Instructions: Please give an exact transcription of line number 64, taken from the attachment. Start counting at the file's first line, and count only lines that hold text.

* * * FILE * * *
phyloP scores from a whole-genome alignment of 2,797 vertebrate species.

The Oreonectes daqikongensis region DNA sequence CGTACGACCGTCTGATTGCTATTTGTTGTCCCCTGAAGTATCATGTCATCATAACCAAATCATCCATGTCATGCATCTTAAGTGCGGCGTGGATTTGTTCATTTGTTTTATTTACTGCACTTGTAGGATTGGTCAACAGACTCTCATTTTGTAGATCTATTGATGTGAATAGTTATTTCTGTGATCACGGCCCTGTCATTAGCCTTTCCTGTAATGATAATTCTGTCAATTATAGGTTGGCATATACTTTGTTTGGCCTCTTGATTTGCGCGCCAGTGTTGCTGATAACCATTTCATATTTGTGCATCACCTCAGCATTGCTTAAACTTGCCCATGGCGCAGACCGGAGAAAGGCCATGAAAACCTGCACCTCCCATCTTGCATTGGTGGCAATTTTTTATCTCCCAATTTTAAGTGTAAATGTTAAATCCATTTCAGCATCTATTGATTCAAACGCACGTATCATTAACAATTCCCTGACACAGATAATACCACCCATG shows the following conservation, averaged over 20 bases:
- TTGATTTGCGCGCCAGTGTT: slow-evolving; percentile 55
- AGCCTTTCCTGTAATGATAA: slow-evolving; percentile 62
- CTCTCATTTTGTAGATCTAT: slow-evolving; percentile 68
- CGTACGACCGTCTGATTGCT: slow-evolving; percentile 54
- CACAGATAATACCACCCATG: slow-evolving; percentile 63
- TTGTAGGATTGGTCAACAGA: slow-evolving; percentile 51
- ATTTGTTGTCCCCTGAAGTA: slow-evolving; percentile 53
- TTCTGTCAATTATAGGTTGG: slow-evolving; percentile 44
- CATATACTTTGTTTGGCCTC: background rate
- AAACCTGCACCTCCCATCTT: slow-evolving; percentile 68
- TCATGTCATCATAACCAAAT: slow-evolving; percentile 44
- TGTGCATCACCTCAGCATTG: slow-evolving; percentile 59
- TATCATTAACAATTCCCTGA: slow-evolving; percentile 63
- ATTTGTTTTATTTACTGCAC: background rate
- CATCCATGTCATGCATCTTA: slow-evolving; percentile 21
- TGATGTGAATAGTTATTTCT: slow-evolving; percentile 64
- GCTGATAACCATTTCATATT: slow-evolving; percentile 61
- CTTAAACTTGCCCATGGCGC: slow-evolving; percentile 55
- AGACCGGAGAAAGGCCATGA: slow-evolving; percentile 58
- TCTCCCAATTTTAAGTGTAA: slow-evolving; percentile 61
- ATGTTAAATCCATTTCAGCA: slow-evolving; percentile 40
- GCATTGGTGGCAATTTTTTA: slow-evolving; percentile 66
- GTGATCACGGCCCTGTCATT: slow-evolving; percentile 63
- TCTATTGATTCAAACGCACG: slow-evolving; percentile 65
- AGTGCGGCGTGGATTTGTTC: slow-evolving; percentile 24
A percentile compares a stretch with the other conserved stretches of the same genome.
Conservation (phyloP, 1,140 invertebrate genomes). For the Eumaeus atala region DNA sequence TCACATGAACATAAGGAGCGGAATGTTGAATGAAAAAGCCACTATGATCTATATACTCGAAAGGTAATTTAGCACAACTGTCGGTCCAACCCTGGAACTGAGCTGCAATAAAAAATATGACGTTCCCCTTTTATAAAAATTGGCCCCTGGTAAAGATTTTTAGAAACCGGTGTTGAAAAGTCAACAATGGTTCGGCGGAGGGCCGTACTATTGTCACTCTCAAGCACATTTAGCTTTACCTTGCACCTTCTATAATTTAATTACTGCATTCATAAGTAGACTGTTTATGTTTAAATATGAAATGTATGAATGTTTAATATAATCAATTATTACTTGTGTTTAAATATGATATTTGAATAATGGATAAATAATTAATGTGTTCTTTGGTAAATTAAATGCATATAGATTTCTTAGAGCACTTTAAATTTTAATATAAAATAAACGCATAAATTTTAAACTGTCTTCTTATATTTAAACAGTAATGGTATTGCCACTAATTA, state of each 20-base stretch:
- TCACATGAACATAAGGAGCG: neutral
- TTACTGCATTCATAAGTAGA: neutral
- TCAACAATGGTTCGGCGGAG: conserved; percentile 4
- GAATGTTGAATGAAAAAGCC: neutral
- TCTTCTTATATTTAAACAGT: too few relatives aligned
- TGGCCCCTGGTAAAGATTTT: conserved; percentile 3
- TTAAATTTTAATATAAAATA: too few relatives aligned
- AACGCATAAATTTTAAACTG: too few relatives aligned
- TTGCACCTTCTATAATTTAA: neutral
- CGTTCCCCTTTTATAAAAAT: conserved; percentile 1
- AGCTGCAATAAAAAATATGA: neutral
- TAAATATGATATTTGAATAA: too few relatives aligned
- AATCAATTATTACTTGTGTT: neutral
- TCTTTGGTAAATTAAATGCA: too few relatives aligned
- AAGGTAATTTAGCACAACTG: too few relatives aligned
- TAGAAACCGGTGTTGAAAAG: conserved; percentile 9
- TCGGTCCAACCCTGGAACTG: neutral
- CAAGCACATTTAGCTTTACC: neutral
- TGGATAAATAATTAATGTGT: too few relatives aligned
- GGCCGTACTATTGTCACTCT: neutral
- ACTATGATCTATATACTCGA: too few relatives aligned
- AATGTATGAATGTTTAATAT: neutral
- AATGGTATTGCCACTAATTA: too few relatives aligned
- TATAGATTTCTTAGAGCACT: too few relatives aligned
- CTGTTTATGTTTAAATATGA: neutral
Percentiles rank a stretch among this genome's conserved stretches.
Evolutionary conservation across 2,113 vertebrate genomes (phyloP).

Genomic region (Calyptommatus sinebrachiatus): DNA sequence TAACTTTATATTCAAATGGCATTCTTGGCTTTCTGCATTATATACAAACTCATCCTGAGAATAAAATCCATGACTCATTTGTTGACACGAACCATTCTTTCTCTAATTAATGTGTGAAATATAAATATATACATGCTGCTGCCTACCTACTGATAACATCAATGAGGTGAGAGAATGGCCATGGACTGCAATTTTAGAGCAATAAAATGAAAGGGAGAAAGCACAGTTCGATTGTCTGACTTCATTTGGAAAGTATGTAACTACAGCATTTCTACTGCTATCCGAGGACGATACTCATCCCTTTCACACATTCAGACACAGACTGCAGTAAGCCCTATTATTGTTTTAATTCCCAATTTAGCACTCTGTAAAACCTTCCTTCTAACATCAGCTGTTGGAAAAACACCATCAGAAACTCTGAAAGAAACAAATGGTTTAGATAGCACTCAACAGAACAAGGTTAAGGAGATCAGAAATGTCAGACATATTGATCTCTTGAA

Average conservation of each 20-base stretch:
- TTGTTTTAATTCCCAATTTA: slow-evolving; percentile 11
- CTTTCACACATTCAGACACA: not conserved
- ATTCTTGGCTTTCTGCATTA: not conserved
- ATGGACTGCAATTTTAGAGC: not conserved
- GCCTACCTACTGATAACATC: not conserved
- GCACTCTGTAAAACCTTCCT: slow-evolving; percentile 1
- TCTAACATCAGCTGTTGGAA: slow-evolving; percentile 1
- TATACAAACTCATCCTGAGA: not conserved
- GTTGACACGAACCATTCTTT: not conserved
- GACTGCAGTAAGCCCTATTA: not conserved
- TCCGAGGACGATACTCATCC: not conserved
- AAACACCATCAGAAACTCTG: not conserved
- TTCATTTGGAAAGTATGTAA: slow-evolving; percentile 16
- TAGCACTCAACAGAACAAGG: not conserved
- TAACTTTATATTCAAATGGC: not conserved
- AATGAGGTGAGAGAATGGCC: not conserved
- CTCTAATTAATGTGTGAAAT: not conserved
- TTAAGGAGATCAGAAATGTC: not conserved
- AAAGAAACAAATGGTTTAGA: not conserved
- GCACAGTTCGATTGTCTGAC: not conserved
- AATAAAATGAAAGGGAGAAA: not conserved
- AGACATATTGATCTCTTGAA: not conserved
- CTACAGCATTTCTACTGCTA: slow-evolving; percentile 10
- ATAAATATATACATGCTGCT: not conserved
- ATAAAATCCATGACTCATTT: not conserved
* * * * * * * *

- GCACTCTGTAAAACCTTCCT: slow-evolving; percentile 1